Eczema 101: Basic Skin Care for Atopic DermatitisPosted: October 16, 2015
“Eczema” is a general term used to refer to a group of skin conditions characterized by itchy, red rashes. Le Bonheur's Chief of Pediatric Dermatology, Teresa Wright, MD, helps patients and families with these issues of a daily basis, and here, she breaks down the basics of diagnosis and treatment.
Has your child been diagnosed with eczema? The term eczema is often used when referring to the skin condition known as atopic dermatitis. Atopic dermatitis is a red, itchy rash that may occur in association with allergies and/or asthma. It is extremely common.
The cause of atopic dermatitis is not well-understood. People with atopic dermatitis have skin that appears abnormal. The skin is like a brick wall with holes that allow moisture to escape and environmental irritants to get in. Therefore, people with atopic dermatitis tend to have extremely dry and sensitive skin.
Atopic dermatitis cannot be cured, but it can be controlled. Most children with atopic dermatitis will gradually improve and many will outgrow it. For optimal control over the condition, a proper daily skin care regimen is extremely important.
A daily bath or shower is recommended! It is a common myth that daily bathing worsens dry skin and eczema. This is not true. Bathing puts moisture in and rinses irritants and germs off of the skin. The bath or shower should be short (less than 10 minutes) and not too hot. The skin should be washed with small amounts of gentle, fragrance-free, dye-free cleanser. Dove™ for Sensitive Skin and Aveeno™ fragrance-free cleansers are good choices. After bathing, the skin should be patted dry with a soft cotton towel and a thick moisturizer should be applied to all skin to seal in the moisture.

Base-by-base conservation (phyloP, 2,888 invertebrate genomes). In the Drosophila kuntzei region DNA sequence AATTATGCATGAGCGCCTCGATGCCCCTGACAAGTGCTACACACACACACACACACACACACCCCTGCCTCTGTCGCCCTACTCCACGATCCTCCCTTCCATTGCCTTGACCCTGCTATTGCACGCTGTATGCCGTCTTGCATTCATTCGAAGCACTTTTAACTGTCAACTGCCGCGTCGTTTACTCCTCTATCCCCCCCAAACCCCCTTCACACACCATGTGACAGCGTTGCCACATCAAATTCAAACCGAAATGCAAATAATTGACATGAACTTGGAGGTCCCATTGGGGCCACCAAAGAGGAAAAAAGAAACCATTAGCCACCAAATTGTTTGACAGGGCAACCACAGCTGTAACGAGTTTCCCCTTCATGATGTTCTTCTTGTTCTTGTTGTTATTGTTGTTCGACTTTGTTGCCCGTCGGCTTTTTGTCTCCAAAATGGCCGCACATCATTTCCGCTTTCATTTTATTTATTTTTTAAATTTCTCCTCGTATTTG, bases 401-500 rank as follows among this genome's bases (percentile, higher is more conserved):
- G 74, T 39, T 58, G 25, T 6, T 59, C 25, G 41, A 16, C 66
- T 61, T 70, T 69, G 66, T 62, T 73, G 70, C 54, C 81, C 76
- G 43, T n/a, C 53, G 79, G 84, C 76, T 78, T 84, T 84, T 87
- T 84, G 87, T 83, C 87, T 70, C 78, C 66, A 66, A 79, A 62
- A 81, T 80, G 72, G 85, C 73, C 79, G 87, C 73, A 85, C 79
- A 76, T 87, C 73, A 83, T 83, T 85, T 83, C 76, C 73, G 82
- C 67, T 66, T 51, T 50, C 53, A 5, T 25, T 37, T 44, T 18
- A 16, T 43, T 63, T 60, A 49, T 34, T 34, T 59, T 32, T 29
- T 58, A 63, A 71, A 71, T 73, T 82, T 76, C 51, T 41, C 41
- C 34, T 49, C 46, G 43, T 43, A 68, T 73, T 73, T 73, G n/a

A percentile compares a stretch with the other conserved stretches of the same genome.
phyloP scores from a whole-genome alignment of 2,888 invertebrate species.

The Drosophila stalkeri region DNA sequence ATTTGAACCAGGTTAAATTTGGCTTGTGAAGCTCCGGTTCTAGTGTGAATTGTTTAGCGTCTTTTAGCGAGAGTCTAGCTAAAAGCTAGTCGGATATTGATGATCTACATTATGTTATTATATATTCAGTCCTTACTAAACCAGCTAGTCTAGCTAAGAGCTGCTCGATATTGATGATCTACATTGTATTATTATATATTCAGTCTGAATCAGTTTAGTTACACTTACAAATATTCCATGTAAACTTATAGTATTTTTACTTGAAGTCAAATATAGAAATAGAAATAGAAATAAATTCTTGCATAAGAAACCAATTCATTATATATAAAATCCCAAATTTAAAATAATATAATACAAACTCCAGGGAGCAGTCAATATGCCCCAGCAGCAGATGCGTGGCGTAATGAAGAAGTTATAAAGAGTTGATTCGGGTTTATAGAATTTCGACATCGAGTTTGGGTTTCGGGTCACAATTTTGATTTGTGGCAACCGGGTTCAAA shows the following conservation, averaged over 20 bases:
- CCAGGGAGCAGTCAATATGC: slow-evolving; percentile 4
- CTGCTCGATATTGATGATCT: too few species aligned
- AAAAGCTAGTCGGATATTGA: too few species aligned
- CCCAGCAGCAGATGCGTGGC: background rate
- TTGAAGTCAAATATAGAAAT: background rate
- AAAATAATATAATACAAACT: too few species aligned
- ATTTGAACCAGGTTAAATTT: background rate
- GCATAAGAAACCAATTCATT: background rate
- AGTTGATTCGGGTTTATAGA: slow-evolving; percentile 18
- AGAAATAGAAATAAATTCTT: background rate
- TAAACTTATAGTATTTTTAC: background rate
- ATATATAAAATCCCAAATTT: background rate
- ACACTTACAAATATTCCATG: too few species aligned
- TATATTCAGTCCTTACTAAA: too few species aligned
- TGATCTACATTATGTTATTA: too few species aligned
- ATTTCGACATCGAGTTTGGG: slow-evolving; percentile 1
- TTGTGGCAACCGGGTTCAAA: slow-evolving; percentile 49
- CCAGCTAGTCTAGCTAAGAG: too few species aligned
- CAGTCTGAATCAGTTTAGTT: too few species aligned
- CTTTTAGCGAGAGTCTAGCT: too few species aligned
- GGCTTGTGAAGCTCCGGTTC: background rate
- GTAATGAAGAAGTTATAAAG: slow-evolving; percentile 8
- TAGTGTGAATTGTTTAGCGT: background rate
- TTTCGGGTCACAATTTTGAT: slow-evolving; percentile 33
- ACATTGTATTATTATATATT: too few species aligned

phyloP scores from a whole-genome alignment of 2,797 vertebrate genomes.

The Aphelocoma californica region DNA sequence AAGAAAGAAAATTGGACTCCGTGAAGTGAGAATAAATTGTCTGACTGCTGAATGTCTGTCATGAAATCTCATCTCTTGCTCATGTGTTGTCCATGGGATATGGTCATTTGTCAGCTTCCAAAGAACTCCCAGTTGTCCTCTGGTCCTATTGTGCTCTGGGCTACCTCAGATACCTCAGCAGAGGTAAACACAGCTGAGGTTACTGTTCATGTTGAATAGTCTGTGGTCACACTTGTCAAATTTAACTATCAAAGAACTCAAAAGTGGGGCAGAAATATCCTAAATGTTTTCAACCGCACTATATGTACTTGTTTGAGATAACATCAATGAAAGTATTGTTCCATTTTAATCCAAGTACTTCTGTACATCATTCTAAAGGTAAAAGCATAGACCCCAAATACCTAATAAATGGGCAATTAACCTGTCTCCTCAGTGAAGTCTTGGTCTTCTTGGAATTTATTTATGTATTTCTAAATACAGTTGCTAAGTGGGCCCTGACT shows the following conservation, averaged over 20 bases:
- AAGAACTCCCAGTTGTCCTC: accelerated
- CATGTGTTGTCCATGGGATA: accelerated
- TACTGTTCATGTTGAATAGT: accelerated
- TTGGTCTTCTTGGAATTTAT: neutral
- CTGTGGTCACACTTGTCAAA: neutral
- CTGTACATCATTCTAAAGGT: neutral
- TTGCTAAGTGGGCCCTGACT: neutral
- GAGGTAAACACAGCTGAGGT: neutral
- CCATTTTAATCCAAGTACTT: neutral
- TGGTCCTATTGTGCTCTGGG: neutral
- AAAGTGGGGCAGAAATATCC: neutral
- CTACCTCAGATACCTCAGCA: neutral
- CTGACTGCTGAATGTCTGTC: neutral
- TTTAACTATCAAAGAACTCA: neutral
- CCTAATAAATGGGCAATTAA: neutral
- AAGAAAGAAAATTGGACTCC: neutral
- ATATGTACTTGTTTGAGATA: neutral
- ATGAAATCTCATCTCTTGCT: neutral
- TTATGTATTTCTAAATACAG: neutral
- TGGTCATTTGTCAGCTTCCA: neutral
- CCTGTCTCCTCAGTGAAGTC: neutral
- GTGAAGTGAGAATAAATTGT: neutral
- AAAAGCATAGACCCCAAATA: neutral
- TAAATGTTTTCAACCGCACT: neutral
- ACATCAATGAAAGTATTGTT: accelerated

The type of moisturizer used is very important. It is best to use an ointment (like plain unscented Vaseline™ or Aquaphor™) or a heavy cream (examples include Vanicream™, CeraVe™ cream, Cetaphil™ cream, or Aveeno™ Baby Eczema Therapy Moisturizing cream). Lotions are poor choices because they are thin and often contain ingredients that cause stinging or irritation.
Moisturizer should be applied to the skin at least twice daily, but more often if the child’s skin is unusually dry or if the eczema is more severe. If you have been given prescription topical medications for your child’s eczema, those products should be applied sparingly to the affected areas prior to the application of moisturizer. I typically recommend application of topical medications twice daily, but you should follow the instructions given by your child’s doctor. It is very important that medications are applied only to areas of active eczema and never to areas of normal skin. However, moisturizer should be applied to all skin, including over the areas where you have applied medication.
In my practice, I see many children with atopic dermatitis on a daily basis. I understand that dealing with this chronic skin condition can be very challenging and frustrating for parents. If your child has eczema, you may feel like you have tried “everything,” but nothing works. The basic recommendations I have outlined here are often very helpful.